Horizon Goodwill Industries Hires a new Development Manager, Audi Lebedda
I am honored to be a part of an organization that provides so many individuals opportunities to learn and grow each and every day! Horizon Goodwill Industries never lose sight of the people they serve as they continue to give guidance, support, and individuals a purpose to thrive in our community. I love working for an organization where every day turns into a new learning experience!
In 2015, I graduated from Frostburg State University, with a bachelor’s degree in Communication Studies- concentrating in Public Relations & Rhetorical Studies. Prior to coming to Goodwill, I worked for the State of Maryland for 3.5 years, as a Circuit Rider assisting and supporting small municipalities' indirect efforts in rural municipal administration and related community/economic development services.
Community engagement has always been a part of my life. Since the age of three, I have been involved with the Miss America Organization. After 8 years of competing as a teen and miss contestant in the state of Maryland, I concluded my last eligible year in 2015, with the most meaningful and memorable title of being Miss Washington County. With all those years of volunteering and giving back to my community, I knew that when I graduated college, I wanted to work for a non-profit one day.
Outside of work, I reside in West Virginia with my husband, our 20-month-old little girl, and yellow lab. In my spare time, I enjoy working out, spending time with my family, and traveling!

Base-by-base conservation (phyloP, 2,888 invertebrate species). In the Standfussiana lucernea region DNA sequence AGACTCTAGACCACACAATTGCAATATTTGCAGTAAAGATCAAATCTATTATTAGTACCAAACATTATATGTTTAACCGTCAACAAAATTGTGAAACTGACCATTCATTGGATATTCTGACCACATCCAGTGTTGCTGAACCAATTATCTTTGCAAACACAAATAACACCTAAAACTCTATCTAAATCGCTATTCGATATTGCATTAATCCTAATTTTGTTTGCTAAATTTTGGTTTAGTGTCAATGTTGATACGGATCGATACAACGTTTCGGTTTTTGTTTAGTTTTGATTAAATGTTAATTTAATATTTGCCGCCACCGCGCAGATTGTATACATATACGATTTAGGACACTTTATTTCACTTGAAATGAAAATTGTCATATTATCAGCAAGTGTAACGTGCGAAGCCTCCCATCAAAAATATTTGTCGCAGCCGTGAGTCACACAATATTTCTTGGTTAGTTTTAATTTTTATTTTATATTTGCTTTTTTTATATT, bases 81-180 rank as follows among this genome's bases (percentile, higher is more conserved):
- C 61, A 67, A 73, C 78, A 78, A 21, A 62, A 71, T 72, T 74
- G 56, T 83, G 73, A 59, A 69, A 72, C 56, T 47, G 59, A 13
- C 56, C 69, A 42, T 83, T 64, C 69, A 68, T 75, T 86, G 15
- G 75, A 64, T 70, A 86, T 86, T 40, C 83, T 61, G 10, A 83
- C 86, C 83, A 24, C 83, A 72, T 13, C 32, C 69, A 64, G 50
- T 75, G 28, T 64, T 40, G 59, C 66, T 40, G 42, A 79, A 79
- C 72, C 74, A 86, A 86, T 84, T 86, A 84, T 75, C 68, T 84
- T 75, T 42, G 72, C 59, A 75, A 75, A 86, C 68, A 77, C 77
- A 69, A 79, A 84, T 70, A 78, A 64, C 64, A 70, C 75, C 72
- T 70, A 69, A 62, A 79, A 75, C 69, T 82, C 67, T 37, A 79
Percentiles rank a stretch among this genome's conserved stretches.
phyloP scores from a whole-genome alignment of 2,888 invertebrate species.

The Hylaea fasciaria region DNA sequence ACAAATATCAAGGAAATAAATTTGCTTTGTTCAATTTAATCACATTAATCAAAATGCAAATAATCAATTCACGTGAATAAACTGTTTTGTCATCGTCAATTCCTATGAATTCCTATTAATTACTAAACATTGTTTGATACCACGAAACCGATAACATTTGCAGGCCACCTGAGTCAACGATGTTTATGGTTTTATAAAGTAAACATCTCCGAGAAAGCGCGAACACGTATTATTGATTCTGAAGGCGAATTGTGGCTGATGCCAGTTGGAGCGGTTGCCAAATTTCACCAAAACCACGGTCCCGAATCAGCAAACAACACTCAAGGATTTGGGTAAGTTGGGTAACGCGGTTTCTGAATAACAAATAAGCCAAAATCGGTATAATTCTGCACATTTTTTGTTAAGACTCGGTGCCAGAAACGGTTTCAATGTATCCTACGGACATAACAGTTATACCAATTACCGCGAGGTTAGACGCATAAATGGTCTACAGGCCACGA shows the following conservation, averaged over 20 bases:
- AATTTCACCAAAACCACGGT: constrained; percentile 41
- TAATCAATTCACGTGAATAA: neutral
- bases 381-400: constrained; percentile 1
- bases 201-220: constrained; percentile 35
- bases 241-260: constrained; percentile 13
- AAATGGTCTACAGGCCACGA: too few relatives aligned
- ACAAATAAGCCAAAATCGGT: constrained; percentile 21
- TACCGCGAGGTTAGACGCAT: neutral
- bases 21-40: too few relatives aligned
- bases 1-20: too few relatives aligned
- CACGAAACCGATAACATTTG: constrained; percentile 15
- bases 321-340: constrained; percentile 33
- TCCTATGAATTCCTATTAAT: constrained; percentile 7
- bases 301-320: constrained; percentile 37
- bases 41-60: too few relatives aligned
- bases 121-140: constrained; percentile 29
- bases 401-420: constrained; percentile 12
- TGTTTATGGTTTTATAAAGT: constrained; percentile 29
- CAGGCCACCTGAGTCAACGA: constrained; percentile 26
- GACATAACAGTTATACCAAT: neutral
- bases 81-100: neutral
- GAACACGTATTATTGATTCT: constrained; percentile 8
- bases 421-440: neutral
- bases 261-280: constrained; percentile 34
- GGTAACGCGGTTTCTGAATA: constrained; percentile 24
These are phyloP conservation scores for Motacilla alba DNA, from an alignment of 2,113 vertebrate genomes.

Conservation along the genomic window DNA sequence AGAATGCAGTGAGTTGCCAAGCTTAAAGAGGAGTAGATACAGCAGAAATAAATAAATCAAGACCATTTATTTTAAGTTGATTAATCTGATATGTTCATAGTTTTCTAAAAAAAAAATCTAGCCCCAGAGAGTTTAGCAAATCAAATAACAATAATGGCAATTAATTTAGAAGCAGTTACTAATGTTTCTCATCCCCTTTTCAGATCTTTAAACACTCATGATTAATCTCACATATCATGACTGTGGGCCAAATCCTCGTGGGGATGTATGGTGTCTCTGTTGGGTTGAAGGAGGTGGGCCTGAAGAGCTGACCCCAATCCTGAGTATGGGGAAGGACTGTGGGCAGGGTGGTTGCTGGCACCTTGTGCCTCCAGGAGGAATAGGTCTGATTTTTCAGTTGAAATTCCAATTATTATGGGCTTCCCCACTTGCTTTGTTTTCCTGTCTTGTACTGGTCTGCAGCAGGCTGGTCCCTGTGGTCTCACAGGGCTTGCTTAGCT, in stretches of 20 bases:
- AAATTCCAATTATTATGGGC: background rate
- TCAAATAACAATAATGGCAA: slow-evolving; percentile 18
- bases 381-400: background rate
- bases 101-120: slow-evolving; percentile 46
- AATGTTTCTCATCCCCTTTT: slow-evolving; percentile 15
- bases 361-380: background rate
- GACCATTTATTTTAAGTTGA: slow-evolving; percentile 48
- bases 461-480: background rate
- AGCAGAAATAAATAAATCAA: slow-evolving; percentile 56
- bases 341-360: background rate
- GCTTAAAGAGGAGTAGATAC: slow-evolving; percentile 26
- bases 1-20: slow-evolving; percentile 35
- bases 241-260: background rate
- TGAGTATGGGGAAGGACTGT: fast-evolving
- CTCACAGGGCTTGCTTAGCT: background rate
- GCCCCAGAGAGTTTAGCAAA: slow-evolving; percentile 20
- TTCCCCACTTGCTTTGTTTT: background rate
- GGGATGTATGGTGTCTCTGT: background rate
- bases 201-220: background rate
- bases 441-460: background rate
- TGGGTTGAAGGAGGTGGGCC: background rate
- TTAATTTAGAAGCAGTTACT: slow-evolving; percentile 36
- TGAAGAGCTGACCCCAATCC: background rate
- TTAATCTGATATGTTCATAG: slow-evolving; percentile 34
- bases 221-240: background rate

Horizon Goodwill Industries' mission is "Removing Barriers, Creating Opportunities". HGI is a non-profit social enterprise dedicated to ensuring that all people have access to sustaining and meaningful employment. Ninety cents of every dollar earned by Horizon Goodwill is invested in putting people to work and strengthening communities across a 17-county region throughout Maryland, Pennsylvania, Virginia, and West Virginia. To learn more about Horizon Goodwill Industries, visit the website www.horizongoodwill.org or call us at 301-733-7330.

Doleman Black Heritage Museum, Inc. Creates Fund with Community Foundation of Washington County MD, Inc. 
The Community Foundation of Washington County MD, Inc. announces the creation of a new fund, the Doleman Black Heritage Museum, Inc. Fund. This fund supports the charitable interests of the DBHM that will go on to produce two scholarships for students including the Rev. Dr. Patricia Wilson-Cone Scholarship and the Rev. James C. Ramsey Scholarship.
“Honoring the excellence of the Doleman family legacy through scholarship opportunities enhances the future of each recipient in sports or education,” says Alesia Parson, project manager for the museum.
The Rev. Dr. Patricia Wilson-Cone Scholarship will support a minority student with preference to African American students pursuing post-secondary education with a minimum GPA of 2.5.
The Rev. James C. Ramsey Scholarship plans to support a minority student needing assistance with advanced placement testing fees or athletic physical examination fees.
You can contribute to this fund by visiting our website www.cfwcmd.org and clicking "DONATE" at the top of our homepage. Then, simply select "Doleman Black Heritage Museum Fund" as the benefactor from the drop down menu. Donors may also mail a check with the fund listed in the memo section to 37 S. Potomac St., Hagerstown MD, 21740
Community Foundation Awards $93,071 in Grants to Area Nonprofits
The Community Foundation of Washington County MD, Inc. awarded its 2021 responsive grant recipients totaling $93,071 to 20 local non-profit organizations. The event, held virtually on Thursday, March 18th, can be viewed in full here: https://www.youtube.com/watch?v=EsEeYAnzhPg